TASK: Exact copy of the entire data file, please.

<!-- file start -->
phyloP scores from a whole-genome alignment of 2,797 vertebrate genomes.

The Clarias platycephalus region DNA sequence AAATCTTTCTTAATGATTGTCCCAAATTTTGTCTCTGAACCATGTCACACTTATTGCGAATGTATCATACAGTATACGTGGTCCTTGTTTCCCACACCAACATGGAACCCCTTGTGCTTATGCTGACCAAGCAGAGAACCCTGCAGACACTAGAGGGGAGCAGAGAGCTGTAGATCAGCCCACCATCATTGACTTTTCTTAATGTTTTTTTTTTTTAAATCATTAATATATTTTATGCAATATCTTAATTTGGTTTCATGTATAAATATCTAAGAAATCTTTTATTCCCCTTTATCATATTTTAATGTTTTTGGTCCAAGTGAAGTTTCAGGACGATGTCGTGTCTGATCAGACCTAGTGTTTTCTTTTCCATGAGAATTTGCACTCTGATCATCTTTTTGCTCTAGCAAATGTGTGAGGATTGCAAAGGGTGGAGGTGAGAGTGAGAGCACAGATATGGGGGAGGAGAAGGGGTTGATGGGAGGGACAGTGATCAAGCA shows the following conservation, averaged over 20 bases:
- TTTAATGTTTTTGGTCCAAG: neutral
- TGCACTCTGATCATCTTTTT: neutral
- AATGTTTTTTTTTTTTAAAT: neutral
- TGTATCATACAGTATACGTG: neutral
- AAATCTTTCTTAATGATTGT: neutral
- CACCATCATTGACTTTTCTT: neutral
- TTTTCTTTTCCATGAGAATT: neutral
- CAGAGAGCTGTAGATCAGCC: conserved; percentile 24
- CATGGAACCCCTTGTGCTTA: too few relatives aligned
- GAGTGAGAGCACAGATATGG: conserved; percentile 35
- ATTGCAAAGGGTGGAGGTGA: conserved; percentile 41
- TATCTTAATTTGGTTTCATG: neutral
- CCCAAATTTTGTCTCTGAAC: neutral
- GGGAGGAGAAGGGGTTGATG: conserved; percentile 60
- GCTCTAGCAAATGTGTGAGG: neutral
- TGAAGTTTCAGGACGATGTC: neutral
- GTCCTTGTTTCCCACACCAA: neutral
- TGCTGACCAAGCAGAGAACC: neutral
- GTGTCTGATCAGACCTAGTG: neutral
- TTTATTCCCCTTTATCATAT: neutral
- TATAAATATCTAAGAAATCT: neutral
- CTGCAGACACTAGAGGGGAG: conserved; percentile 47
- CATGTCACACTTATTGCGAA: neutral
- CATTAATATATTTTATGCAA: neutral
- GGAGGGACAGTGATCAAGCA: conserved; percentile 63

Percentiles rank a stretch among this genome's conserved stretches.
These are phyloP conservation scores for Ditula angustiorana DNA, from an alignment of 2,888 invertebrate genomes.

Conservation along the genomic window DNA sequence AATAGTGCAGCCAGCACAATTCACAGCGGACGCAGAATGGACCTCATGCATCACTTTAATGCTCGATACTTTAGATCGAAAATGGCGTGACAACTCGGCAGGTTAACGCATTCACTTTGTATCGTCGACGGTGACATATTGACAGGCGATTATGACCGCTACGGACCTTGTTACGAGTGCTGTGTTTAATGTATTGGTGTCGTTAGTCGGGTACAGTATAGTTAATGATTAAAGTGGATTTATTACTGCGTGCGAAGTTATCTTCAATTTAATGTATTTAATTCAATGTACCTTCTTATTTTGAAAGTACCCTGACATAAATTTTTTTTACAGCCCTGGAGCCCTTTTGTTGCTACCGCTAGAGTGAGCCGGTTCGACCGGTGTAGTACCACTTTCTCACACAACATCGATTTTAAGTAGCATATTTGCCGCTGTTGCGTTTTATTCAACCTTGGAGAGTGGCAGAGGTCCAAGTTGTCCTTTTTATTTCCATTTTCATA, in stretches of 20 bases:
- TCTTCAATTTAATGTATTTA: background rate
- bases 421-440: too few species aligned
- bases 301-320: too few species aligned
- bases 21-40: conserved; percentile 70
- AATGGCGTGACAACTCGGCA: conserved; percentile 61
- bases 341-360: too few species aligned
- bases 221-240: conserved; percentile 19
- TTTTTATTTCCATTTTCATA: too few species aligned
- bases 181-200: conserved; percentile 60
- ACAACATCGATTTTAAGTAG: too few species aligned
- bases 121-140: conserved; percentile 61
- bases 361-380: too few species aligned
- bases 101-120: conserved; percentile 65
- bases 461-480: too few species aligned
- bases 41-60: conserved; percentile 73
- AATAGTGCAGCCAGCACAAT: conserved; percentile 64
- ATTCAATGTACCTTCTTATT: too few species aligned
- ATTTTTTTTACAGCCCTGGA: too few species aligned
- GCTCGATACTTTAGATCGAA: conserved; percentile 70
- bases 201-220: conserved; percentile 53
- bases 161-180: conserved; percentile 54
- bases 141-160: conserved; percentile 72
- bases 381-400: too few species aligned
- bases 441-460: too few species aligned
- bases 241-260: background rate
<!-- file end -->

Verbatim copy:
phyloP scores from a whole-genome alignment of 2,797 vertebrate genomes.

The Clarias platycephalus region DNA sequence AAATCTTTCTTAATGATTGTCCCAAATTTTGTCTCTGAACCATGTCACACTTATTGCGAATGTATCATACAGTATACGTGGTCCTTGTTTCCCACACCAACATGGAACCCCTTGTGCTTATGCTGACCAAGCAGAGAACCCTGCAGACACTAGAGGGGAGCAGAGAGCTGTAGATCAGCCCACCATCATTGACTTTTCTTAATGTTTTTTTTTTTTAAATCATTAATATATTTTATGCAATATCTTAATTTGGTTTCATGTATAAATATCTAAGAAATCTTTTATTCCCCTTTATCATATTTTAATGTTTTTGGTCCAAGTGAAGTTTCAGGACGATGTCGTGTCTGATCAGACCTAGTGTTTTCTTTTCCATGAGAATTTGCACTCTGATCATCTTTTTGCTCTAGCAAATGTGTGAGGATTGCAAAGGGTGGAGGTGAGAGTGAGAGCACAGATATGGGGGAGGAGAAGGGGTTGATGGGAGGGACAGTGATCAAGCA shows the following conservation, averaged over 20 bases:
- TTTAATGTTTTTGGTCCAAG: neutral
- TGCACTCTGATCATCTTTTT: neutral
- AATGTTTTTTTTTTTTAAAT: neutral
- TGTATCATACAGTATACGTG: neutral
- AAATCTTTCTTAATGATTGT: neutral
- CACCATCATTGACTTTTCTT: neutral
- TTTTCTTTTCCATGAGAATT: neutral
- CAGAGAGCTGTAGATCAGCC: conserved; percentile 24
- CATGGAACCCCTTGTGCTTA: too few relatives aligned
- GAGTGAGAGCACAGATATGG: conserved; percentile 35
- ATTGCAAAGGGTGGAGGTGA: conserved; percentile 41
- TATCTTAATTTGGTTTCATG: neutral
- CCCAAATTTTGTCTCTGAAC: neutral
- GGGAGGAGAAGGGGTTGATG: conserved; percentile 60
- GCTCTAGCAAATGTGTGAGG: neutral
- TGAAGTTTCAGGACGATGTC: neutral
- GTCCTTGTTTCCCACACCAA: neutral
- TGCTGACCAAGCAGAGAACC: neutral
- GTGTCTGATCAGACCTAGTG: neutral
- TTTATTCCCCTTTATCATAT: neutral
- TATAAATATCTAAGAAATCT: neutral
- CTGCAGACACTAGAGGGGAG: conserved; percentile 47
- CATGTCACACTTATTGCGAA: neutral
- CATTAATATATTTTATGCAA: neutral
- GGAGGGACAGTGATCAAGCA: conserved; percentile 63

Percentiles rank a stretch among this genome's conserved stretches.
These are phyloP conservation scores for Ditula angustiorana DNA, from an alignment of 2,888 invertebrate genomes.

Conservation along the genomic window DNA sequence AATAGTGCAGCCAGCACAATTCACAGCGGACGCAGAATGGACCTCATGCATCACTTTAATGCTCGATACTTTAGATCGAAAATGGCGTGACAACTCGGCAGGTTAACGCATTCACTTTGTATCGTCGACGGTGACATATTGACAGGCGATTATGACCGCTACGGACCTTGTTACGAGTGCTGTGTTTAATGTATTGGTGTCGTTAGTCGGGTACAGTATAGTTAATGATTAAAGTGGATTTATTACTGCGTGCGAAGTTATCTTCAATTTAATGTATTTAATTCAATGTACCTTCTTATTTTGAAAGTACCCTGACATAAATTTTTTTTACAGCCCTGGAGCCCTTTTGTTGCTACCGCTAGAGTGAGCCGGTTCGACCGGTGTAGTACCACTTTCTCACACAACATCGATTTTAAGTAGCATATTTGCCGCTGTTGCGTTTTATTCAACCTTGGAGAGTGGCAGAGGTCCAAGTTGTCCTTTTTATTTCCATTTTCATA, in stretches of 20 bases:
- TCTTCAATTTAATGTATTTA: background rate
- bases 421-440: too few species aligned
- bases 301-320: too few species aligned
- bases 21-40: conserved; percentile 70
- AATGGCGTGACAACTCGGCA: conserved; percentile 61
- bases 341-360: too few species aligned
- bases 221-240: conserved; percentile 19
- TTTTTATTTCCATTTTCATA: too few species aligned
- bases 181-200: conserved; percentile 60
- ACAACATCGATTTTAAGTAG: too few species aligned
- bases 121-140: conserved; percentile 61
- bases 361-380: too few species aligned
- bases 101-120: conserved; percentile 65
- bases 461-480: too few species aligned
- bases 41-60: conserved; percentile 73
- AATAGTGCAGCCAGCACAAT: conserved; percentile 64
- ATTCAATGTACCTTCTTATT: too few species aligned
- ATTTTTTTTACAGCCCTGGA: too few species aligned
- GCTCGATACTTTAGATCGAA: conserved; percentile 70
- bases 201-220: conserved; percentile 53
- bases 161-180: conserved; percentile 54
- bases 141-160: conserved; percentile 72
- bases 381-400: too few species aligned
- bases 441-460: too few species aligned
- bases 241-260: background rate